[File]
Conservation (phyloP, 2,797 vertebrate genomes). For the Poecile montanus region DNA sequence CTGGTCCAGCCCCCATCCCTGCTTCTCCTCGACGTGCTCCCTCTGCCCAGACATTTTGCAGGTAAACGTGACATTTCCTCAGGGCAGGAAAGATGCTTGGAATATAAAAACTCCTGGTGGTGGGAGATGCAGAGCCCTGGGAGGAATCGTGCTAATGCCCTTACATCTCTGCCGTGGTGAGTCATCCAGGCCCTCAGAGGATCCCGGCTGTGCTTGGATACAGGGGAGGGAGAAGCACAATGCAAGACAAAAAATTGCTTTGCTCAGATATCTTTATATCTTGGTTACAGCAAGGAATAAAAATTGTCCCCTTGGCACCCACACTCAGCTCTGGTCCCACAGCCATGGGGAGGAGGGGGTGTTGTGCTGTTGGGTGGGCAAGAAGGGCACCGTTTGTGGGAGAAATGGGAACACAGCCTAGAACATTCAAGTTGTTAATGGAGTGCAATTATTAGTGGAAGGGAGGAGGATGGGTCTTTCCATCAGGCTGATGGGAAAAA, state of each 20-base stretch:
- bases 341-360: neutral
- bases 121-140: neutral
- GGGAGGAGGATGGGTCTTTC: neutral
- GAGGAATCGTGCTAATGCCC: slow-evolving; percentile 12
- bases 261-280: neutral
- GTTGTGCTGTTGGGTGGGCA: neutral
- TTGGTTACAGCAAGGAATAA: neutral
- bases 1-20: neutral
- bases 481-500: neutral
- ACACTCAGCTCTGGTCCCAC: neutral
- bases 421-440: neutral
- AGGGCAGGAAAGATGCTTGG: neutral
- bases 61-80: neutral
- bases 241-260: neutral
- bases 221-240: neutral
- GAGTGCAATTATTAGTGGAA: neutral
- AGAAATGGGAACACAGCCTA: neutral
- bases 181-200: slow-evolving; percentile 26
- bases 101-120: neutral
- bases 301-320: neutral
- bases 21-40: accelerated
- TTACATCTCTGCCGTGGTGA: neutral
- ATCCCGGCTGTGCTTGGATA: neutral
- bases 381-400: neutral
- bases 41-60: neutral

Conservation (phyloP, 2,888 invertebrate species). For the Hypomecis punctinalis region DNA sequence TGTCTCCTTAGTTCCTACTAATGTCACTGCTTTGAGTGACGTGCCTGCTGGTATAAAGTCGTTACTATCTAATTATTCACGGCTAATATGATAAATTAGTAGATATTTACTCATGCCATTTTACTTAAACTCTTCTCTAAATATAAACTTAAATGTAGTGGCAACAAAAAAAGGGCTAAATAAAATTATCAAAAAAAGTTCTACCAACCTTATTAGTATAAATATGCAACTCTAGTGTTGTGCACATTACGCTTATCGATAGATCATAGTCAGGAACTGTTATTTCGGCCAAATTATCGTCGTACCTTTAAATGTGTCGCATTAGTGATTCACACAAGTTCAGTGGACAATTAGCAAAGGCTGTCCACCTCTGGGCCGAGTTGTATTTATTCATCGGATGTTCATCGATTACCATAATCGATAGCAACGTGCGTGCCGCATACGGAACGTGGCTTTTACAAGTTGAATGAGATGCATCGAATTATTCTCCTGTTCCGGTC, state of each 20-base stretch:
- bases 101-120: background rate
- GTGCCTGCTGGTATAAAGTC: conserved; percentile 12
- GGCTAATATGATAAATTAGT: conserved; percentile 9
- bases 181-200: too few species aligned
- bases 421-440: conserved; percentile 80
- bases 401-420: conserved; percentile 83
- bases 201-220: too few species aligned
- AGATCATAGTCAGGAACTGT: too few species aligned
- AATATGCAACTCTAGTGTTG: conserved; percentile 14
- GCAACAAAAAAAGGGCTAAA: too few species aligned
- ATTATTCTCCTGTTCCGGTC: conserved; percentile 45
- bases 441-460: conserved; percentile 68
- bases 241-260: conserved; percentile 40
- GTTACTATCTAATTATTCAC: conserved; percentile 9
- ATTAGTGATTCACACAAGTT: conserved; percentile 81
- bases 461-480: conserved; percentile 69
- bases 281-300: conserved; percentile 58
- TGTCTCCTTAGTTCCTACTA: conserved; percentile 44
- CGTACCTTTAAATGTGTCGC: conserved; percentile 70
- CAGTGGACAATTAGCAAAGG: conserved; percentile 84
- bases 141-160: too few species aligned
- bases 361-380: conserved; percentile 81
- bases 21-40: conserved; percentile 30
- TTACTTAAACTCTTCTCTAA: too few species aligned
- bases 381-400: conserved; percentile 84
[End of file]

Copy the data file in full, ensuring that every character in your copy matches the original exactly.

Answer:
Conservation (phyloP, 2,797 vertebrate genomes). For the Poecile montanus region DNA sequence CTGGTCCAGCCCCCATCCCTGCTTCTCCTCGACGTGCTCCCTCTGCCCAGACATTTTGCAGGTAAACGTGACATTTCCTCAGGGCAGGAAAGATGCTTGGAATATAAAAACTCCTGGTGGTGGGAGATGCAGAGCCCTGGGAGGAATCGTGCTAATGCCCTTACATCTCTGCCGTGGTGAGTCATCCAGGCCCTCAGAGGATCCCGGCTGTGCTTGGATACAGGGGAGGGAGAAGCACAATGCAAGACAAAAAATTGCTTTGCTCAGATATCTTTATATCTTGGTTACAGCAAGGAATAAAAATTGTCCCCTTGGCACCCACACTCAGCTCTGGTCCCACAGCCATGGGGAGGAGGGGGTGTTGTGCTGTTGGGTGGGCAAGAAGGGCACCGTTTGTGGGAGAAATGGGAACACAGCCTAGAACATTCAAGTTGTTAATGGAGTGCAATTATTAGTGGAAGGGAGGAGGATGGGTCTTTCCATCAGGCTGATGGGAAAAA, state of each 20-base stretch:
- bases 341-360: neutral
- bases 121-140: neutral
- GGGAGGAGGATGGGTCTTTC: neutral
- GAGGAATCGTGCTAATGCCC: slow-evolving; percentile 12
- bases 261-280: neutral
- GTTGTGCTGTTGGGTGGGCA: neutral
- TTGGTTACAGCAAGGAATAA: neutral
- bases 1-20: neutral
- bases 481-500: neutral
- ACACTCAGCTCTGGTCCCAC: neutral
- bases 421-440: neutral
- AGGGCAGGAAAGATGCTTGG: neutral
- bases 61-80: neutral
- bases 241-260: neutral
- bases 221-240: neutral
- GAGTGCAATTATTAGTGGAA: neutral
- AGAAATGGGAACACAGCCTA: neutral
- bases 181-200: slow-evolving; percentile 26
- bases 101-120: neutral
- bases 301-320: neutral
- bases 21-40: accelerated
- TTACATCTCTGCCGTGGTGA: neutral
- ATCCCGGCTGTGCTTGGATA: neutral
- bases 381-400: neutral
- bases 41-60: neutral

Conservation (phyloP, 2,888 invertebrate species). For the Hypomecis punctinalis region DNA sequence TGTCTCCTTAGTTCCTACTAATGTCACTGCTTTGAGTGACGTGCCTGCTGGTATAAAGTCGTTACTATCTAATTATTCACGGCTAATATGATAAATTAGTAGATATTTACTCATGCCATTTTACTTAAACTCTTCTCTAAATATAAACTTAAATGTAGTGGCAACAAAAAAAGGGCTAAATAAAATTATCAAAAAAAGTTCTACCAACCTTATTAGTATAAATATGCAACTCTAGTGTTGTGCACATTACGCTTATCGATAGATCATAGTCAGGAACTGTTATTTCGGCCAAATTATCGTCGTACCTTTAAATGTGTCGCATTAGTGATTCACACAAGTTCAGTGGACAATTAGCAAAGGCTGTCCACCTCTGGGCCGAGTTGTATTTATTCATCGGATGTTCATCGATTACCATAATCGATAGCAACGTGCGTGCCGCATACGGAACGTGGCTTTTACAAGTTGAATGAGATGCATCGAATTATTCTCCTGTTCCGGTC, state of each 20-base stretch:
- bases 101-120: background rate
- GTGCCTGCTGGTATAAAGTC: conserved; percentile 12
- GGCTAATATGATAAATTAGT: conserved; percentile 9
- bases 181-200: too few species aligned
- bases 421-440: conserved; percentile 80
- bases 401-420: conserved; percentile 83
- bases 201-220: too few species aligned
- AGATCATAGTCAGGAACTGT: too few species aligned
- AATATGCAACTCTAGTGTTG: conserved; percentile 14
- GCAACAAAAAAAGGGCTAAA: too few species aligned
- ATTATTCTCCTGTTCCGGTC: conserved; percentile 45
- bases 441-460: conserved; percentile 68
- bases 241-260: conserved; percentile 40
- GTTACTATCTAATTATTCAC: conserved; percentile 9
- ATTAGTGATTCACACAAGTT: conserved; percentile 81
- bases 461-480: conserved; percentile 69
- bases 281-300: conserved; percentile 58
- TGTCTCCTTAGTTCCTACTA: conserved; percentile 44
- CGTACCTTTAAATGTGTCGC: conserved; percentile 70
- CAGTGGACAATTAGCAAAGG: conserved; percentile 84
- bases 141-160: too few species aligned
- bases 361-380: conserved; percentile 81
- bases 21-40: conserved; percentile 30
- TTACTTAAACTCTTCTCTAA: too few species aligned
- bases 381-400: conserved; percentile 84